Saturday, 12 July 2014

200 Pounds Beauty (2006)

5.5 out of 10
Bedevilled, 2010, is an excellent horror film from Korea. In this tale a stressed-out executive named Hae-won returns, Shuttered Room style, to the island of her birth. Here she discovers that her old childhood friend, Bok-nam, is being treated as a slave and is forced to dig potatoes, keep bees and perform sexual services for the menfolk of the island. But, among some Last House on the Left style roughness and an Anthropophagus scale massacre, the film makes some pertinent points with regard to what the filmmakers perceive as the role of women in Korean society and how wome are defined by how they look. The film emphasises the notion of what is considered to be natural beauty. It achieves this by spotlighting ta fictionalised "old" world as represented by an island "that time forgot" and contrasting this with mainland modernity. Bedevilled makes a reference to the water in the capital, for example. We are informed that this water is a source of beauty and that it is guaranteed to provide fairer skin without the aid of make-up. It is this beauty obsession, especially of the idea of a beauty that is natural and free of enhancement, that is also the subject of 200 Pounds Beauty. But, beyond this, the films are gazillion miles apart in terms of genre and tone. Nevertheless, both dwell on this common theme. Up to a point, at least! 200 Pounds Beauty, which is originally titled in Korean as Minyeo-neun goerowo, is an unashamedly cutesie South Korean romantic comedy that was directed and written by the less-than-prolific director Yong-hwa Kim. Yong-hwa Kim has, to date, only directed four feature films. One of these being an award winning comedy about a baseball playing gorilla! On this occasion he takes a Japanese manga, Yumiko Suzuki's Kanna-san, Daiseikou Desu, as a starting point and uses it to shoehorn in some serious points. You see, for all the candy coloured Fancy World wrapping, 200 Pounds Beauty is a film that allows Yong-hwa Kim to say something that is important to the clearly youthful target audience. He is making a demand for reflection. In terms of performances the star turn here, and the 200 Pounds Beauty of the title, is played by Ah-jung Kim. She is, no doubt, a major contributing factor to the significant success that the film enjoyed at the box office. She portrays Kang Han-na. Kang, who makes a living trading on her beautiful voice. Kang provides vocals, Milli Vanilli style, for a famous music producer Sang-jun, played by Jin-mo Ju. In particular she does this for Sang-jun's latest discovery “Ammy”. After all, Ammy at least looks the part. She prances, poses and pouts. But, unfortunately for Ammy, she can't sing. And this is where Kang, an occasional phone sex worker, comes into the picture. Kang is a shadow singer and gives the less talented, but more easy on the eye, Ammy the chance of being "the whole package". This idea, one of an unseen potential star who's light is hidden under a bushel, is one of the many themes that is explored in Minyeo-neun goerowo. This is, after all, a film that is especially interested in a vacuous world of manufactured celebrity. It is unfortunate that Kang fancies the ruthless Simon Cowell-like Svengali. For, while Sang-jun is aware of Kang as his meal ticket, and utters sweet platitudes to keep her onside, he confides to Ammy that he finds Kang a complete turn off. Kang overhears this and decides it is time to make changes. She gives in to the societal pressures to conform and sets out to become a star in her own right. To do this she utilises the services of a plastic surgeon. He is a customer of Kang's sex work and as the result of blackmail reluctantly puts her under the knife for free. Kang even gives her name a makeover and adopts the new celebrity name “Jenny”. Success however changes Kang on the inside as well as outwardly and her celebrity persona takes over. It is the more heartless and driven Jenny who becomes a star while the "real" Kang becomes increasingly pushed into the background. She even, for appearances sake, denies recognising her own mentally ill father who she dismisses as being yet another fan.   In this, the film provides a commentary on the superficial nature of popular culture to which the director appears to be somewhat unsympathetic. The message, it seems, is that the current state of affairs is that the celebrity fixation of beauty is one that should not be allowed to continue unchallenged. What, it seems, is being articulated is that talent SHOULD count and not the package it comes in. But, in reality, the film is casting a much wider net. In taking celebrity world and as a microcosm it expands the point to take into consideration of Korean society as it is equally a musing on the role of the demands of the fan in the whole equation . The film also ponders the idea of authenticity. Natural beauty is deified while, at the same time, the notion that someone with plastic surgery is fake and undesirable is emphasised. So, even in the superficial world of stardom, as constructed here, there is a hierarchy of surperficiality. Ultimately the rivalry between Ammy and Kang is one of two phoneys. Yet, still, we are invited to sympathise more with Kang as we get to share the mitigating circumstances in her backstory. Ammy is afforded no such luxury. Despite the points considered, surprisingly, the film is never preachy. Indeed it completely eschews polemic and heavy handed monologues. Instead it encapsulates any “issue movie” pretensions within the familiar romcom formula. 200 Pounds Beauty may well be a sharply satirical eye that is cast upon a society wide obsession, and even the consequences of this but, while this is a film with something to say, it is one that maintains its funny, and sweet, ambiance throughout. But, for the viewer, the real joy of the film comes from the performance of lead actress Ah-jung Kim. She is, in real life, a singer as well as an actress and, apparently, she performs her own songs here. For example, she belts out an excellent rendition of Blondie's Maria. Even for this alone the film is worth watching. However, beyond this though, to be honest, there is no reason to especially seek out the teen comedy “by numbers” that is 200 Pounds Beauty. You see there are, after all, hell of a lot of teen-oriented romcoms out there. Indeed, there are hell of a lot of South Korean teen-oriented romcoms out there. But, honestly, to pass a bit of time there is no reason to especially overlook 200 Pounds Beauty either. It is simply what it is. Sure, the whole Cinderella or Ugly Duckling, rags-to-riches, makeover thing has been done to death. Some of these themes had already been handled more directly in Shallow Hal. As has the whole weightloss transformation thing. In Umberto Lenzi's Cicciabomba, aka Fatty Girl Goes to New York, for example. After all, that is what 200 Pounds Beauty is! It is, sort of, Shallow Hal meets Singin' in the Rain meets Cicciabomba with added X Factor.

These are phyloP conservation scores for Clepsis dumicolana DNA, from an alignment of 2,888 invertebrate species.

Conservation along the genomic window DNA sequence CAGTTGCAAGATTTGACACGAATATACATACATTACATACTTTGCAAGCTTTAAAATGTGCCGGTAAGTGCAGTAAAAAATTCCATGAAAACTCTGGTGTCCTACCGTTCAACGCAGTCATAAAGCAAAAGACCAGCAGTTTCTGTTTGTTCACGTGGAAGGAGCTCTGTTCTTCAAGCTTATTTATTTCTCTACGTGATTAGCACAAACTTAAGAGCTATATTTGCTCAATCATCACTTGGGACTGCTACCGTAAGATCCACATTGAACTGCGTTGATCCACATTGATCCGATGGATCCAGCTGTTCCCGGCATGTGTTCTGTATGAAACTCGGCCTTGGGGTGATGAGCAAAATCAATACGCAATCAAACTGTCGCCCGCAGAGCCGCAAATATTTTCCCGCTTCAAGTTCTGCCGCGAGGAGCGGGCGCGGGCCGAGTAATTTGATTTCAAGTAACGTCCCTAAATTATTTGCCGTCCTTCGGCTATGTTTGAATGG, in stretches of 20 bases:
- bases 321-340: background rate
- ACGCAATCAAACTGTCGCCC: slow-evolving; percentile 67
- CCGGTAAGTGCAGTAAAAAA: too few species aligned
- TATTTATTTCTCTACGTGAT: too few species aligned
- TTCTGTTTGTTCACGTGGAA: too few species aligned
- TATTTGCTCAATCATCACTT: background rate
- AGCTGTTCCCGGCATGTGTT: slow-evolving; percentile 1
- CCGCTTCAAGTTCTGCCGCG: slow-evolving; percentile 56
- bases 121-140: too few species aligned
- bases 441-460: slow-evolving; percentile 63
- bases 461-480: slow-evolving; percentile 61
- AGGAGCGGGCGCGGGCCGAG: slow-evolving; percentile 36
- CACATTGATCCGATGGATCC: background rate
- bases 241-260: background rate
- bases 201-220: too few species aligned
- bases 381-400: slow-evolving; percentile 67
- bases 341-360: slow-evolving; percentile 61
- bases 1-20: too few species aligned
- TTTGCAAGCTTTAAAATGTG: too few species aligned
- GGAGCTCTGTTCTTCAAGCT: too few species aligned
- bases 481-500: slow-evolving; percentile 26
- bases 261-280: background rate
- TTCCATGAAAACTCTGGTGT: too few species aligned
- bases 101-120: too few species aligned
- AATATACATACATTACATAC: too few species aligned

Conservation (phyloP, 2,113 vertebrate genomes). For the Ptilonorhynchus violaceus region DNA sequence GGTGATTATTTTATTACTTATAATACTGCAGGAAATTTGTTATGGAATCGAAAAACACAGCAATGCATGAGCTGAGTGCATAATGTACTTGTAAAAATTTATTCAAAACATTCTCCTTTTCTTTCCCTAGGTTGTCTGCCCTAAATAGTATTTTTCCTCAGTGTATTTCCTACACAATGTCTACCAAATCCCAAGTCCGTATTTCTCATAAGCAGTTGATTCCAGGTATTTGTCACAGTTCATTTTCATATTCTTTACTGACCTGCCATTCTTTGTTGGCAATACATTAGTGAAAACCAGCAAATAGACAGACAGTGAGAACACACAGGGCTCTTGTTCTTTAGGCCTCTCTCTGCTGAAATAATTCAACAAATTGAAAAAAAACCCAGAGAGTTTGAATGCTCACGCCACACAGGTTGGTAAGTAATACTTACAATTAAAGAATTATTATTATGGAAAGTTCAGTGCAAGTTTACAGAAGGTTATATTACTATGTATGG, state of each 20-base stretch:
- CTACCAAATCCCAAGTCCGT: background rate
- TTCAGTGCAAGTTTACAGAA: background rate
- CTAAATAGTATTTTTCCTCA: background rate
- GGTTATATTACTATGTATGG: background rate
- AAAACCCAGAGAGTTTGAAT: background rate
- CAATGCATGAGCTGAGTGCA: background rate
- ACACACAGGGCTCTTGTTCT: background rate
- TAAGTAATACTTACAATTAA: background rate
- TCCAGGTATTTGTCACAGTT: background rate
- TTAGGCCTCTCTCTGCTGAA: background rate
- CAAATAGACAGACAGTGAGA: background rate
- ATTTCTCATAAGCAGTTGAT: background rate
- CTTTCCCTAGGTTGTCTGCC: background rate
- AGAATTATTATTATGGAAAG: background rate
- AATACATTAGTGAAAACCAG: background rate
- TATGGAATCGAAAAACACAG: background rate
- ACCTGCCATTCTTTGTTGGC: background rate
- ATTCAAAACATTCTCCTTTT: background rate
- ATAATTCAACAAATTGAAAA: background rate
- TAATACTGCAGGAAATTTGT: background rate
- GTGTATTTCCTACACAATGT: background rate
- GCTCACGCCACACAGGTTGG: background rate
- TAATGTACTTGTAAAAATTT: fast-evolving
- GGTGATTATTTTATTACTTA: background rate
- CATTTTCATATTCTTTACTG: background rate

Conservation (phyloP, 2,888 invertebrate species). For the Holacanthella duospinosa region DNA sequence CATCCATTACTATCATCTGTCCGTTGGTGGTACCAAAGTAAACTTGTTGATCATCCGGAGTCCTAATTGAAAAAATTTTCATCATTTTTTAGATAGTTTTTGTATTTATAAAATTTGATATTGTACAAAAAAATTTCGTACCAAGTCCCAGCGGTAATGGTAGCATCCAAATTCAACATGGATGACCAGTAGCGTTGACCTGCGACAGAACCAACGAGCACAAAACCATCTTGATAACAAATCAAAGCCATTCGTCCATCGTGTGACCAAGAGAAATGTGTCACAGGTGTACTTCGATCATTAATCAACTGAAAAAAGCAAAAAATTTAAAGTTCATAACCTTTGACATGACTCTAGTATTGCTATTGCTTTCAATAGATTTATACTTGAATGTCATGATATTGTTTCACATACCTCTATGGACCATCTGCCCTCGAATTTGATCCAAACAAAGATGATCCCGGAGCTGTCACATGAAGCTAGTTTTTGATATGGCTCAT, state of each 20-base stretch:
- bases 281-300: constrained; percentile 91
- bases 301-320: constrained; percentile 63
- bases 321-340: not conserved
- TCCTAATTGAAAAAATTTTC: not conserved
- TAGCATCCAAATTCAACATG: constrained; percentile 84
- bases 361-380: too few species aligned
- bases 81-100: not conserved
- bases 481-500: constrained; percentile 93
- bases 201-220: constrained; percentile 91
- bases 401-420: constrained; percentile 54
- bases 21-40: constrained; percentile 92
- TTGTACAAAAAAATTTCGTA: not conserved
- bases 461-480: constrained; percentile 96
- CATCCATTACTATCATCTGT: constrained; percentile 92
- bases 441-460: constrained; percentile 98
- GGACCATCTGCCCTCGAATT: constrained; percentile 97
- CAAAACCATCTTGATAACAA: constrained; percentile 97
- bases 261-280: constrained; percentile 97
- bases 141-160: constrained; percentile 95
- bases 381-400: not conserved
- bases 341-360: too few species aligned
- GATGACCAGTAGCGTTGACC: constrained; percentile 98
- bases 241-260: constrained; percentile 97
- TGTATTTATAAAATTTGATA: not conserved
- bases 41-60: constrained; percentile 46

1 comment:

  1. Beautifully written review, Nigel. The film clearly has a lot to say and sounds like it says it very well. That version of 'Maria' sounds terrific and a good reason alone to seek it out.


Films are rated by giving them a score from one to ten green pickles. The actual score depends on my mood at the time of writing and reflect no worthier a quality than how much the film actually entertained me. It is not a judgement of how good or bad a film is. Nor is it rocket science.